Salary cap dumping was the battle cry last year, in which the embattled Ravens started 3rd year quarterback Chris Redman after veteran quarterback Elvis Grbac quit football in his prime. Redman became hurt six games into the season, and was relived by Jake Blake.
Blake’s 77.3% quarterback ratings were among the lowest in the American Football Conference. The injury bug continued to plague the Ravens, when All-Pro middle linebacker Ray Lewis played only five-games, and defensive end Michael McCray played in six games.
This season will have all eyes focus on the quarterback position that will have the pundits second guessing if Chris Redman or 2003 first round pick Kyle Boller deserves to run the offense. Redman’s back injury is still a concern of the team, though Redman did not show any discomfort during the pre-season.
Let’s take a look at the 2003 campaign—by offense, defense, and special teams.
Quarterback: Offense will be key to this team making a drive for another Super Bowl hunt. At the quarterback position, either Redman or Boller must step-up during the season. Boller, a three-year starter in college, maintained a 101.9 quarterback rating over four years, while posting 48 interceptions against 36 touchdowns. If Redman’s back holds up throughout the season, Boller will have a difficult time unseating the four-year veteran.
Running Back: The incumbent Jamal Lewis will be seeking another 1000-plus season on the ground, with Alan Ricard serving as his blocking back. “Versatile and crafty” describes third down specialist Chester Taylor. Taylor will spell Lewis at the halfback position until rookie Musa Smith is fully recovered from injury. Rookie Ovie Mughelli will split time with veteran fullback Harold Morrow as the backup.
Wide Receiver: This position has been the Achilles heel of the team. Travis Taylor is expected to make that much-improved status a reality this season, especially with veterans Frank Sanders (currently injured at press time), Marcus Robinson, and second-year players Ron Johnson and Randy Hymes, all vying for receptions. Lurking in the background is former Morgan State (Baltimore) receiver Marc Lester, who played well in NFL Europe and the pre-season.
Offensive Line: Perennial All-Pro Jonathan Ogden and Edwin Mulitalo will anchor the offensive line on the left side, with Orlando Brown rejoining the team after a four-year absence at tackle. Center Mike Flynn is injured, and has been replaced by third-year center Casey Rabach. Bennie Anderson is expected to maintain the guard position on the right side on the line.
Defense: Defense is what won the Super Bowl for the Baltimore Ravens in 2000. Defense and offense is what will win this season. The Ravens are enduring a tough 16-games schedule that will see several non-conference projected playoff teams, including Oakland, San Francisco, Miami, St. Louis, Kansas City, Denver, and Seattle.
Defense alone this season is not enough to overcome the running style of Kansas City’s Priest Holmes or the dominating defense in Miami. Mike Nolan and the coaching staff experimented with the 3-4 defense last season that saw the defense drop to a dismal 22nd in the league. This season the experiment continues, though the young players have gained a year’s experience, and the addition of first-round pick linebacker/lineman Terrell Suggs and a healthy Ray Lewis should prove favorable to the Ravens’ defensive standings at the end of the season.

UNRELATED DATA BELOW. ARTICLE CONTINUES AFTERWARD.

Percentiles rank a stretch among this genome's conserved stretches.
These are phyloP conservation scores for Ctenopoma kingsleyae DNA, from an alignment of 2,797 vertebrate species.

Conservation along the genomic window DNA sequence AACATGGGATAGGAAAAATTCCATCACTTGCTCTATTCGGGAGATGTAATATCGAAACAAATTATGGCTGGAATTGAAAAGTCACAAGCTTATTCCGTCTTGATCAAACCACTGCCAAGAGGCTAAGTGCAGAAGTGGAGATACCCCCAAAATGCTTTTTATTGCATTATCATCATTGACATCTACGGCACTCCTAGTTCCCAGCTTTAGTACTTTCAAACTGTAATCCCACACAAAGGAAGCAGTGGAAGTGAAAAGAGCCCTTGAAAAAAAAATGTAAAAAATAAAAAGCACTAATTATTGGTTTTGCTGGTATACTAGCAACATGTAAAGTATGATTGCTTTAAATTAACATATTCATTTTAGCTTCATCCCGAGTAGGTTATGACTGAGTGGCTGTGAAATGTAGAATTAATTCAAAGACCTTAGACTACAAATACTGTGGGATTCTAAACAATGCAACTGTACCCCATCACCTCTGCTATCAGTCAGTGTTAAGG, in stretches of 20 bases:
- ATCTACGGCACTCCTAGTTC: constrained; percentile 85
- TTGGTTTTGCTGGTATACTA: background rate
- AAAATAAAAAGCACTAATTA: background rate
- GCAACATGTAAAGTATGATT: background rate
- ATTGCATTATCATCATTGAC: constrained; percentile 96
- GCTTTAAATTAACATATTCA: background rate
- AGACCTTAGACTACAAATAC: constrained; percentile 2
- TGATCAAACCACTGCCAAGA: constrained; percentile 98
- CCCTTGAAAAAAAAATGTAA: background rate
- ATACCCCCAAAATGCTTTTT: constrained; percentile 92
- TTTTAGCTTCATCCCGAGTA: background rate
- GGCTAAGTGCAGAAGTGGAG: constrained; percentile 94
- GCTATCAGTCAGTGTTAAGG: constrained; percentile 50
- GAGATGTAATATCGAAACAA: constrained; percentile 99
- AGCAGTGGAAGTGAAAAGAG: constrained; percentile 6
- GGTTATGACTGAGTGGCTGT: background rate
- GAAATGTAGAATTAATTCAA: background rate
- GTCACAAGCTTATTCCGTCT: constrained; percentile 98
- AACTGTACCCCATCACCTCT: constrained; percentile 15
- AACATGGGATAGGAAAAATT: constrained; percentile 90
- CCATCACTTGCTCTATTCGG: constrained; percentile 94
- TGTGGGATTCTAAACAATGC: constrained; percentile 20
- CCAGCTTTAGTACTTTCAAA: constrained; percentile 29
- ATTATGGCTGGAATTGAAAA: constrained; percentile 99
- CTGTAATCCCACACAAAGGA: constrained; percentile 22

Defensive Line: Nose tackle Kelly Gregg impressed all NFL watchers during the pre-season play; he was overlooked nationally last season, but not by local fans. Gregg was voted the unsung hero of the ball club last season. Considered as too short (6’0”) and too small (310 lbs.) for the defensive line, Gregg posted 84 tackles (53 solo), and two sacks.
In his first year as the left defensive end, former Notre Dame star Anthony Weaver contributed with a solid rookie performance. The other side of the line saw a multitude of linemen who contributed to the team defense, finishing 13th against the rush and 26th against the pass overall in the league.
Linebacker: The shinning star of the team has always been the linebacker core. Ray Lewis’s injury last season brought us the emergence of Edgerton Hartwell, who led the team with 191 tackles (though Peter Boulware was chosen to the Pro-Bowl). The addition of Suggs, who came off the bench behind Cornell Brown, will cause offensive coordinators to map out their game plan based on the strength of the linebackers.
Defensive backs: This may be the best defensive backfield since the team last won the Super Bowl. The addition of veteran Cory Fuller and the coming-out party for strong safety Ed Reed will complement the talented cornerback Chris McAllister and the improvement of Gary Baxter. Coming off the bench in the nickel will be Will Demps.
Special teams: What makes the special teams so special is future Hall-of-Famer Matt Stover. Entering his 14th season, Stover is almost perfect in extra points conversion, going 366 for 369 in his great career. He has only missed one extra point in Ravens history.
The Baltimore Ravens’ talent has improved overall, and this reporter predicts they will return to championship status this year. Last year’s prediction in this newspaper was 5-11 won/lost record for the team; they finished 7-9 won/lost. This year I predict the team will finish the regular season 12-4 won/lost, and will go on to win the Superbowl.